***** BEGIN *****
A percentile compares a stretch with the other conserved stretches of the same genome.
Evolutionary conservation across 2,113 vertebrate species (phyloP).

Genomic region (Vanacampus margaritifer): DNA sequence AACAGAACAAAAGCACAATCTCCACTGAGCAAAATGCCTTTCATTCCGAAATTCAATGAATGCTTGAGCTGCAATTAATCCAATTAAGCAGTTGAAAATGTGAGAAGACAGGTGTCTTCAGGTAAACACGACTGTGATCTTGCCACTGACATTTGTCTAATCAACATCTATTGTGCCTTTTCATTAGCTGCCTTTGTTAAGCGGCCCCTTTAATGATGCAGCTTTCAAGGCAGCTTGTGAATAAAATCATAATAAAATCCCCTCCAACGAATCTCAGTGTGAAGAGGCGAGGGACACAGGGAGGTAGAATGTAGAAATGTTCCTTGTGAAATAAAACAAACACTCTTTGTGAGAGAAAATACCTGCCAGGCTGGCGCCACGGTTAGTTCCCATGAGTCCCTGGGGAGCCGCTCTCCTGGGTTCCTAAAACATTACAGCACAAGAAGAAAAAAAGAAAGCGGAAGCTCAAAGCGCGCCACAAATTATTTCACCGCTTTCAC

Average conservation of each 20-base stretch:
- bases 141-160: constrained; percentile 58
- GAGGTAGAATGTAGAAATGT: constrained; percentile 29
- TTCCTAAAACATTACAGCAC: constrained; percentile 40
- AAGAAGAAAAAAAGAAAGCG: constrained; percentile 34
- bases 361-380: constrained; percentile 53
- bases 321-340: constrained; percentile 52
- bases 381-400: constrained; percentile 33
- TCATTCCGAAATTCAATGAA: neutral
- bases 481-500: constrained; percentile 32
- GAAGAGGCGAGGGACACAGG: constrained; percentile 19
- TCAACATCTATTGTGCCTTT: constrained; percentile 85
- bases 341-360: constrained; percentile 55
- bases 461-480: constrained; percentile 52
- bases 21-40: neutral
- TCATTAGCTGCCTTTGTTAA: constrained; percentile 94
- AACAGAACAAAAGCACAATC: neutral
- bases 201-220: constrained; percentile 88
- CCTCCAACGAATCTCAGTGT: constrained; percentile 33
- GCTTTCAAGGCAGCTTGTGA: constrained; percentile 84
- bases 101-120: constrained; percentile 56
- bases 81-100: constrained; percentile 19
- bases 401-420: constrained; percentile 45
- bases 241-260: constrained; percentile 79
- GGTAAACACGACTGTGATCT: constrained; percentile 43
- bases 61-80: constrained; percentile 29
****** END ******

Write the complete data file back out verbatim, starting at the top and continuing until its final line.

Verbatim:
A percentile compares a stretch with the other conserved stretches of the same genome.
Evolutionary conservation across 2,113 vertebrate species (phyloP).

Genomic region (Vanacampus margaritifer): DNA sequence AACAGAACAAAAGCACAATCTCCACTGAGCAAAATGCCTTTCATTCCGAAATTCAATGAATGCTTGAGCTGCAATTAATCCAATTAAGCAGTTGAAAATGTGAGAAGACAGGTGTCTTCAGGTAAACACGACTGTGATCTTGCCACTGACATTTGTCTAATCAACATCTATTGTGCCTTTTCATTAGCTGCCTTTGTTAAGCGGCCCCTTTAATGATGCAGCTTTCAAGGCAGCTTGTGAATAAAATCATAATAAAATCCCCTCCAACGAATCTCAGTGTGAAGAGGCGAGGGACACAGGGAGGTAGAATGTAGAAATGTTCCTTGTGAAATAAAACAAACACTCTTTGTGAGAGAAAATACCTGCCAGGCTGGCGCCACGGTTAGTTCCCATGAGTCCCTGGGGAGCCGCTCTCCTGGGTTCCTAAAACATTACAGCACAAGAAGAAAAAAAGAAAGCGGAAGCTCAAAGCGCGCCACAAATTATTTCACCGCTTTCAC

Average conservation of each 20-base stretch:
- bases 141-160: constrained; percentile 58
- GAGGTAGAATGTAGAAATGT: constrained; percentile 29
- TTCCTAAAACATTACAGCAC: constrained; percentile 40
- AAGAAGAAAAAAAGAAAGCG: constrained; percentile 34
- bases 361-380: constrained; percentile 53
- bases 321-340: constrained; percentile 52
- bases 381-400: constrained; percentile 33
- TCATTCCGAAATTCAATGAA: neutral
- bases 481-500: constrained; percentile 32
- GAAGAGGCGAGGGACACAGG: constrained; percentile 19
- TCAACATCTATTGTGCCTTT: constrained; percentile 85
- bases 341-360: constrained; percentile 55
- bases 461-480: constrained; percentile 52
- bases 21-40: neutral
- TCATTAGCTGCCTTTGTTAA: constrained; percentile 94
- AACAGAACAAAAGCACAATC: neutral
- bases 201-220: constrained; percentile 88
- CCTCCAACGAATCTCAGTGT: constrained; percentile 33
- GCTTTCAAGGCAGCTTGTGA: constrained; percentile 84
- bases 101-120: constrained; percentile 56
- bases 81-100: constrained; percentile 19
- bases 401-420: constrained; percentile 45
- bases 241-260: constrained; percentile 79
- GGTAAACACGACTGTGATCT: constrained; percentile 43
- bases 61-80: constrained; percentile 29